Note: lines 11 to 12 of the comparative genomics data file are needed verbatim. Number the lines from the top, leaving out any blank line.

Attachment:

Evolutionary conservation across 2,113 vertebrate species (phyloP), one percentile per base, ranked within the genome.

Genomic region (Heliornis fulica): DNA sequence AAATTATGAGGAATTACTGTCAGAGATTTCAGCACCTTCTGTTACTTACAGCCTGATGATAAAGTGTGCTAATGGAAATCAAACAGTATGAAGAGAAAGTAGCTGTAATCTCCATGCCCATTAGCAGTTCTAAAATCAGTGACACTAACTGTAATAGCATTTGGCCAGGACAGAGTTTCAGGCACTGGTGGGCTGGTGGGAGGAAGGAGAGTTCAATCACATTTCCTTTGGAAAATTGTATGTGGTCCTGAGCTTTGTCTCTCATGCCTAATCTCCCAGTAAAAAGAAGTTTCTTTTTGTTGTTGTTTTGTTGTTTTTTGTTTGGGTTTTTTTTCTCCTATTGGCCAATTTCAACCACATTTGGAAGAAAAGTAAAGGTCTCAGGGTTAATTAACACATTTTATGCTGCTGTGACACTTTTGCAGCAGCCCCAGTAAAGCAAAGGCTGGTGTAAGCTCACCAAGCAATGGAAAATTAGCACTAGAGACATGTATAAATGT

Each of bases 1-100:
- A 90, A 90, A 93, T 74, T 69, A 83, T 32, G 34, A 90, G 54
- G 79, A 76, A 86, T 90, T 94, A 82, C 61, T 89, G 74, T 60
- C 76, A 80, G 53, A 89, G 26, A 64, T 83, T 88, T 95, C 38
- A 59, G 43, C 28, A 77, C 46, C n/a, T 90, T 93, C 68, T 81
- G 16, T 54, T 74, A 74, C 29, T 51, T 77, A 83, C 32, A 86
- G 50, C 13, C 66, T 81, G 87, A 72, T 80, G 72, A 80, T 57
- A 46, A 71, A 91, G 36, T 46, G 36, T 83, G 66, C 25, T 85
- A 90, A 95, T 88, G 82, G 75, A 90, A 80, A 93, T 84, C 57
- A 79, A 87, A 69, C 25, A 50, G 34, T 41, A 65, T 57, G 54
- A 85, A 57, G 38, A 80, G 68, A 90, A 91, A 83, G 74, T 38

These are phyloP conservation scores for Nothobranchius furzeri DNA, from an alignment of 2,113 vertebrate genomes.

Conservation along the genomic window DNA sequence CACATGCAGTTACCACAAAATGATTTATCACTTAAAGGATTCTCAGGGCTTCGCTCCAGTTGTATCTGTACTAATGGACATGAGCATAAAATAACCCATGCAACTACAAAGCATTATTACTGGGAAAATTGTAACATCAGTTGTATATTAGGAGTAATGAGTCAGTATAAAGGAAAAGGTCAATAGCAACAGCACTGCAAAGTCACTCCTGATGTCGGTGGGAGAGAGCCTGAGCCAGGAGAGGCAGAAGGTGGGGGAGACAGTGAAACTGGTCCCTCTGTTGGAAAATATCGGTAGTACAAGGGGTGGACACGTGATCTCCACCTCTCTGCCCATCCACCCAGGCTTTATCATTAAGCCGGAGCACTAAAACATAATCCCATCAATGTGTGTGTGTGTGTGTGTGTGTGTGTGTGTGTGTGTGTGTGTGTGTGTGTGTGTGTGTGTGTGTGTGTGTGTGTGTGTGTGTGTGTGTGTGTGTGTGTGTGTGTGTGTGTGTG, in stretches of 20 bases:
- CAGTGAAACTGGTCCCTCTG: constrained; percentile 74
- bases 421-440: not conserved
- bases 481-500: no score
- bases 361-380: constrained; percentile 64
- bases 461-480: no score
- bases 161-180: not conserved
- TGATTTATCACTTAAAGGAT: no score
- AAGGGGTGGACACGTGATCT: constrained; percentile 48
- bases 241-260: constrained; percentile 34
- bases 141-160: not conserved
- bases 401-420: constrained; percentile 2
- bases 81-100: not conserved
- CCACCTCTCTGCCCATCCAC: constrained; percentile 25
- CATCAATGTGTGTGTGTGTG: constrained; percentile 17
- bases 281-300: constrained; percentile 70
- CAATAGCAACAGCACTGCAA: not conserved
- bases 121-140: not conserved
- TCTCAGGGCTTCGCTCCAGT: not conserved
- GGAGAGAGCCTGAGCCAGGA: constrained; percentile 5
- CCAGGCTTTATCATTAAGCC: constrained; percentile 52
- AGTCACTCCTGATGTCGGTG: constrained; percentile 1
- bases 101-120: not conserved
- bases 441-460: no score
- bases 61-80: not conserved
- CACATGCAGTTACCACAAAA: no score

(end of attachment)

- A 90, A 95, T 88, G 82, G 75, A 90, A 80, A 93, T 84, C 57
- A 79, A 87, A 69, C 25, A 50, G 34, T 41, A 65, T 57, G 54